In contrast to the Ellsberg Paradox — which states that most people prefer to avoid ambiguity — some, often those with an entrepreneurial bent, prefer ambiguity. Steve Jobs was a visionary entrepreneur who famously inspired John Sculley to leave PepsiCo and join Apple by asking, “Do you want to spend the rest of your life selling sugared water, or do you want a chance to change the world?” Jobs would probably have rejected any of our urn games — and instead made up his own. (See “The Steve Jobs Way,” by Jon Katzenbach.)
However, most entrepreneurs don’t have a single-minded vision, probably because those who do rarely succeed. Successful entrepreneurs tend to follow a paradigm of Constructive Transformation: They don’t just reactively learn and respond, but instead use the vagaries of fate to help them proactively shape their environment. They love drawing from the urn of unknown contents and figuring out a way to use the results to build a business.
Saras Sarasvathy, coauthor of this article, laid the foundation for the strategy of Constructive Transformation in her 1998 dissertation, supervised by Nobel Prize–winning behavioral economist Herbert Simon. Drawing from cognitive science–based research on 27 founders of companies that ranged in size from $200 million to $6.5 billion, Sarasvathy found that successful entrepreneurs believe that the future is fundamentally unpredictable but nonetheless controllable. This mind-set, which she described as effectual reasoning, offers a fundamentally different approach to strategy-making through application of four core principles, described here as they apply to Constructive Transformation.
First, the paradigm starts with means-driven rather than goal-oriented action. Rather than beginning with a clear vision or even product idea, entrepreneurs using effectual reasoning consider who they are and what they know and then engage their network of potential stakeholders, seeking opportunities to collaborate. A strategic vision may coalesce as new combinations are discovered and engineered, but the vision does not drive the process; means, opportunities, and stakeholders do.
Second, the paradigm applies an affordable-loss approach to evaluating opportunity, rather than an approach based on expected value. In other words, since the future is inherently unpredictable, the entrepreneurial decision maker spends no time predicting it or calculating the expected value, as the players in the first two urn games do. Instead, the entrepreneur seeks to structure experiments wherein failure will not destroy the enterprise. Such repeated experiments — only $1 per draw from the third urn in our analogy — produce opportunities for valuable new combinations and accordingly shape the path forward.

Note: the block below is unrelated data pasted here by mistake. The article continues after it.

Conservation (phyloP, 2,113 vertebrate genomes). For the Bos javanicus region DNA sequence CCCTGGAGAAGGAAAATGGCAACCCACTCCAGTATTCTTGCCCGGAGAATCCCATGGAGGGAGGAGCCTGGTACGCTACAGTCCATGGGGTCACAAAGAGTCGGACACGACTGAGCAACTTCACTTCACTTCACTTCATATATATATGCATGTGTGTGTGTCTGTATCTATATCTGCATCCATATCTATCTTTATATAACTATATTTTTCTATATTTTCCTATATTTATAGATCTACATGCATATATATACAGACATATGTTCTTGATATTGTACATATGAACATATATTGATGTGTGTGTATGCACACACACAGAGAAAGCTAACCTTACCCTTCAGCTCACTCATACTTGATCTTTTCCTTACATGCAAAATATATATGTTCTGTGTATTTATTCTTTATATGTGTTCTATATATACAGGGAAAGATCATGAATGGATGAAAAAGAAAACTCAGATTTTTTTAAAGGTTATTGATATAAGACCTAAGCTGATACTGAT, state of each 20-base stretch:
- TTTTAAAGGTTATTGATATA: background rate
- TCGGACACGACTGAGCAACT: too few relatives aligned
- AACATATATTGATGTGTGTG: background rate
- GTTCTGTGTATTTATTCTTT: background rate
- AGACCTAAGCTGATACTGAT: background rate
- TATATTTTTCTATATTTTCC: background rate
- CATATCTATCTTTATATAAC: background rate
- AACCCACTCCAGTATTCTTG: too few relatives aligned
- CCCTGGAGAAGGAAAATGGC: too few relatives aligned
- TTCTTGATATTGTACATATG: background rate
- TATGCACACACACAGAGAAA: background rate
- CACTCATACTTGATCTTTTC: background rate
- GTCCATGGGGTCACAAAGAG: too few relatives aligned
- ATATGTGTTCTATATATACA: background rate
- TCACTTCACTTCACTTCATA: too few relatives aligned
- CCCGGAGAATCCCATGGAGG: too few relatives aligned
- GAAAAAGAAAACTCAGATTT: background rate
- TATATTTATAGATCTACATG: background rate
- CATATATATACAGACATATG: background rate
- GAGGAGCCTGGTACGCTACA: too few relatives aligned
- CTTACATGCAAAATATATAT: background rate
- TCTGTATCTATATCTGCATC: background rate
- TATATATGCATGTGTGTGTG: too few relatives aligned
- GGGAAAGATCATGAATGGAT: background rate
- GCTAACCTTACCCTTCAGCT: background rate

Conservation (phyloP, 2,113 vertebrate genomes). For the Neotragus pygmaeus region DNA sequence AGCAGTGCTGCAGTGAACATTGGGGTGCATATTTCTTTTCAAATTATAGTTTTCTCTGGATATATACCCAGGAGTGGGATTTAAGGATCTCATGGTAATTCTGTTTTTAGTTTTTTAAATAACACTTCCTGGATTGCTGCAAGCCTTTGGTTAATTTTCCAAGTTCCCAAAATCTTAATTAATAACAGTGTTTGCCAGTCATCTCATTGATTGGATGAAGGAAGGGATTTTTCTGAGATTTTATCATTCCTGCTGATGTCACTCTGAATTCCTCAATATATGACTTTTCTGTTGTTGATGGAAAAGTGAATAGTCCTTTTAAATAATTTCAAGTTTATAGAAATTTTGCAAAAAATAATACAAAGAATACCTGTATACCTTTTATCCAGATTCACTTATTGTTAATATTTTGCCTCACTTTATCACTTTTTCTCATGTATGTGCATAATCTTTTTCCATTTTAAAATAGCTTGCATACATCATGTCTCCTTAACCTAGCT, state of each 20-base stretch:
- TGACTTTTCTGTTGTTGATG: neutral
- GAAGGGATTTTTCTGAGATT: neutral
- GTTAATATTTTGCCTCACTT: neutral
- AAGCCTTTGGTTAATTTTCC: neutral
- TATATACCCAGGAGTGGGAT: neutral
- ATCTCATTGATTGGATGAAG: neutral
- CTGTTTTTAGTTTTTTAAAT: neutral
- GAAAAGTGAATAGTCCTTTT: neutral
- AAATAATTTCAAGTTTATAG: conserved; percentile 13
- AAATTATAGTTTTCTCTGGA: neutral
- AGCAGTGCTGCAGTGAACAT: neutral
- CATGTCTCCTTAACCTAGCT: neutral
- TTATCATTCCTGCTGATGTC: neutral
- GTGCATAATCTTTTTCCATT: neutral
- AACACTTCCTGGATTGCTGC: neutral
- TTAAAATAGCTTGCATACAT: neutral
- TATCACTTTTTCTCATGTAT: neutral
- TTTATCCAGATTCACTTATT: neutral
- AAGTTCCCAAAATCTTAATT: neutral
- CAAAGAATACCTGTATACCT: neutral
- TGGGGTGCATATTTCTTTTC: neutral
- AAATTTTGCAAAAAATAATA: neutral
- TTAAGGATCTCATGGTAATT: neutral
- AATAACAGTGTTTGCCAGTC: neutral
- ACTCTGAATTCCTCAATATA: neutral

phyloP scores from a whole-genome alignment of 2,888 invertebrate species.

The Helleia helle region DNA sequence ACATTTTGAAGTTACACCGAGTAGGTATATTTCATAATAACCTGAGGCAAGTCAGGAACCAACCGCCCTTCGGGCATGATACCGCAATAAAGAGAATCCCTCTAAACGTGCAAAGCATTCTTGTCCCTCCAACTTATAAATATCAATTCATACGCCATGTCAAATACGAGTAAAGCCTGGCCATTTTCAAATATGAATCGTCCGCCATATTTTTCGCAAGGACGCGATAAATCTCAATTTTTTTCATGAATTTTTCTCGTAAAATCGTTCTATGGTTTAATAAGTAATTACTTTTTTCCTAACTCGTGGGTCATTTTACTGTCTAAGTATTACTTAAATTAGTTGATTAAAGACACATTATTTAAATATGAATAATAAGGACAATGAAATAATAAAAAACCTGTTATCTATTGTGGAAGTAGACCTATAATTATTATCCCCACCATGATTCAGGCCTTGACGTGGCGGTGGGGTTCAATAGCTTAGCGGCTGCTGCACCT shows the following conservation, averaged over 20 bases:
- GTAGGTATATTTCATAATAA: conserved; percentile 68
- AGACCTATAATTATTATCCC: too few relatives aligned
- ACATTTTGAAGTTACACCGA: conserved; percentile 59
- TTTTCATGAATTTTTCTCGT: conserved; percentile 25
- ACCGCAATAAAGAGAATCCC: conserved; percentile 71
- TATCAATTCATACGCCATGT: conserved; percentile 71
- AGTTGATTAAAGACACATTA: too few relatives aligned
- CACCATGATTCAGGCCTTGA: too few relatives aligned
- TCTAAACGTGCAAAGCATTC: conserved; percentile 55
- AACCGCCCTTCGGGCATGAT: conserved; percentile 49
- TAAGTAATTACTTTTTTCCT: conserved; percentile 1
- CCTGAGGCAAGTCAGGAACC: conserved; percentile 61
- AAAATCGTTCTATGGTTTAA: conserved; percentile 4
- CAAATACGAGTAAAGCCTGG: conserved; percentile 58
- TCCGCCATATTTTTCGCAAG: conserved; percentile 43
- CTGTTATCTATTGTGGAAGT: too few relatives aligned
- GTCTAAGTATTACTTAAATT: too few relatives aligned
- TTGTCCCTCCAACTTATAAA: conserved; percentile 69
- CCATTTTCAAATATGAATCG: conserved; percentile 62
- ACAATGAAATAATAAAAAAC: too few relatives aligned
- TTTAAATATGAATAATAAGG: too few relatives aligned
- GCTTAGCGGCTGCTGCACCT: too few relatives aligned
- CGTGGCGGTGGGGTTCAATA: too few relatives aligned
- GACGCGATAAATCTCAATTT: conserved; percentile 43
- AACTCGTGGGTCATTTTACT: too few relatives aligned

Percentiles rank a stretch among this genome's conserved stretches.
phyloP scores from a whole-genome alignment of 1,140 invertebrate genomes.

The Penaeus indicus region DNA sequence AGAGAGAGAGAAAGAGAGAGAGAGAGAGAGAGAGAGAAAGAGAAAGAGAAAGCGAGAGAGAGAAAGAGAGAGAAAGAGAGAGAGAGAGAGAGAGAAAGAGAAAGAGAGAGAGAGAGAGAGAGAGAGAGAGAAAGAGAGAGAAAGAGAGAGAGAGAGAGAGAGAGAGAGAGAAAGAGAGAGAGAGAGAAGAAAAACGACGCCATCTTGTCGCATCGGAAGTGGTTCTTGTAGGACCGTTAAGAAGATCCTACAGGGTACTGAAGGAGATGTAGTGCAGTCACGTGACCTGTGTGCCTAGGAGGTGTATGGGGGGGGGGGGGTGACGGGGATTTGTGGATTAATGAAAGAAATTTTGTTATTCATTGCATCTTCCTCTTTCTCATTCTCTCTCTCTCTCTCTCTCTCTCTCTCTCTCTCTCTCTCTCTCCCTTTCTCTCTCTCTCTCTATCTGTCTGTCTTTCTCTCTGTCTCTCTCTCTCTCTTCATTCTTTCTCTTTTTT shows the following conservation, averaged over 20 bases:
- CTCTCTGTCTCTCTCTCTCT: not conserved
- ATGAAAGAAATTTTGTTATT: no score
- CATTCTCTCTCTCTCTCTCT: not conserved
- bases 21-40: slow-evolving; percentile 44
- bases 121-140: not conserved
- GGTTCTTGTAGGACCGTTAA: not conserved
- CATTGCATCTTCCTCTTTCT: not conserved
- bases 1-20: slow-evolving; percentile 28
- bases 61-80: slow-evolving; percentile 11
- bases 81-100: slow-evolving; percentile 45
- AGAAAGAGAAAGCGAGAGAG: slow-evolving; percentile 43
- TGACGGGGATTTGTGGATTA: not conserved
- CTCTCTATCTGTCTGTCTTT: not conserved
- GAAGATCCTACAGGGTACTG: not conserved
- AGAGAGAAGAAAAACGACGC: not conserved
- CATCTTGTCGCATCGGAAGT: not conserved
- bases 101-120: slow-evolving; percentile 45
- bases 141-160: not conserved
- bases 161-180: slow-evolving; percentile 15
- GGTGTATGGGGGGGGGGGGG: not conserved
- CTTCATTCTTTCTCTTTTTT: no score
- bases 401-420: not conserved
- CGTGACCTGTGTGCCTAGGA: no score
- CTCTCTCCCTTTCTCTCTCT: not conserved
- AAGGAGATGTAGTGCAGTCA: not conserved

Third, leaders employing the mind-set of Constructive Transformation seek to make use of surprises rather than avoid them. (For this reason, we sometimes refer to this as the effectual mind-set.) These decision makers accept that the future is unpredictable and the ultimate path unknowable. Accordingly, they remain flexible and leverage contingencies to revisit means and goals. Each time they metaphorically reach into the urn and encounter an unpredictable event, they ask: Does this surprise open new opportunities? Even when faced with a negative surprise, they simply do not allow it to squelch their enthusiasm: When they draw a lemon from the urn, they cheerfully look around for sugar to use in making lemonade.
Finally, the Constructive Transformation paradigm encourages managers to surround themselves with others willing to join their urn game. They form myriad partnerships, often recruiting initial customers to become partners; initial suppliers to become investors; and initial investors to become customers, employees, or anything else. Ultimately they form a “crazy quilt” of stakeholders — investors, customers, suppliers, employees — who share a commitment to working together to co-create the venture and its environment.